So no one suggests, “white didge players should never under any circumstances post pictures of Aboriginal People.” You just need to be smart and sensitive about it, and weigh whether you’re promoting yourself or advocating for them.
Education & Advocacy
After my post last week on this subject, a non-Aboriginal didgeridoo seller asked me if the images he used in his promotion were appropriate. He took them on his own visits to Arnhem Land. Among other products, he sells authentic instruments from Arnhem Land. As long as the use is tasteful, I think this is entirely appropriate. I only suggested that he add more information. Something like, “this is _______, a yiḏaki artist I met while visiting in 2010.” This acknowledges a real person, rather than using the image as anonymous clip art. It provides an example of a didgeridoo player who made the effort to go the instrument’s origins to learn. That’s good. Yolŋu want us to learn from them.
Perhaps ironically, when I posted that last blog, a flyer was circulating for an event I was involved in, using an image of me with a Yolŋu person. I’ll share my rationale for the use of that image. It’s all about context.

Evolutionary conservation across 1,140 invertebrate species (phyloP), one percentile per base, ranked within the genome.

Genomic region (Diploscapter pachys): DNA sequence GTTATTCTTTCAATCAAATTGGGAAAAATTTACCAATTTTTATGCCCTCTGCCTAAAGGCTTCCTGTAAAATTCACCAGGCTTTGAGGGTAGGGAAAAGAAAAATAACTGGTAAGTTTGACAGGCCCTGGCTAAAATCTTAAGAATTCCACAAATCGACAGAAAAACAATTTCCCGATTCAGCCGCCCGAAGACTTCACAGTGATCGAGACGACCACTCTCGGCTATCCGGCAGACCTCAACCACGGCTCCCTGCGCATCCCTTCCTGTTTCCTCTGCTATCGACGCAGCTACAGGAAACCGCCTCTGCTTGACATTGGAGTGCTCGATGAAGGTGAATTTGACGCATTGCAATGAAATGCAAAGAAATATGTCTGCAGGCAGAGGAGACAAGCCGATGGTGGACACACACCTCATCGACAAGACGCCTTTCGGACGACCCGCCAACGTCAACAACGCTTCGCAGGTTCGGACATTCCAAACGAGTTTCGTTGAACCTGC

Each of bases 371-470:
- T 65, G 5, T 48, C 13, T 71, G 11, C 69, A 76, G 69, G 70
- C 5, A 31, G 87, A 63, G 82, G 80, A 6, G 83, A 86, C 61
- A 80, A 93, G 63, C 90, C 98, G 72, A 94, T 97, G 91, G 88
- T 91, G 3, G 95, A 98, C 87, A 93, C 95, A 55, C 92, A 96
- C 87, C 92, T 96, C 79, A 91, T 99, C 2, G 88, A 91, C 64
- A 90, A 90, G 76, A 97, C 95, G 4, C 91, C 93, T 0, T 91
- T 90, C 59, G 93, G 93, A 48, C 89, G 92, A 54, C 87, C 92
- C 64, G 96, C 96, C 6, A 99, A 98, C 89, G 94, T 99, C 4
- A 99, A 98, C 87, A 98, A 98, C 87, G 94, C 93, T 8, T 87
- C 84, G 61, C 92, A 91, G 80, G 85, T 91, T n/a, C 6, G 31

It’s 2004. I had only recently arrived to live in Yirrkala. My adopted Yolŋu brother, going back to my first visit in 1999, passed away. In the photo, “my daughter” Gayili is painting me for part of the funeral ceremony. On a simple level, the image shows that I have some connection to Aboriginal culture, so in that regard, it works as self-promotion. On a deeper level, I use it because it shows me sitting down, humbled, in a setting where I don’t really know what’s going on, but am being brought in to learn. It shows that I am the student, and the Yolŋu person is the teacher. That’s the spirit I use it in. When advertising a yiḏaki workshop, my show A Personal History of the Australian Didgeridoo, or anything that focuses on education and advocacy, I use this image to communicate that the event is about listening and opening up to learn about Yolŋu culture.
I do more education than performance these days, but when I do perform, I never use the picture with Gayili. To promote a concert of my work Didgital late last year, I used this pic of me from the album cover shoot. There’s a clear distinction between me doing my own thing and me as student of Yolŋu culture.
In conclusion, this follow-up adds a little more open discussion about context to the previous post. I see how the last post could be interpreted as, “don’t you dare use photos of Aboriginal People!” I don’t want to come off as too strict or to discourage people from sharing images of their own experiences in Arnhem Land. Just consider the context. Do you feel you have the right to share the image? Would you do it if you knew the pictured Aboriginal Person was going to see it? Are you only promoting yourself or are you promoting Aboriginal People and culture?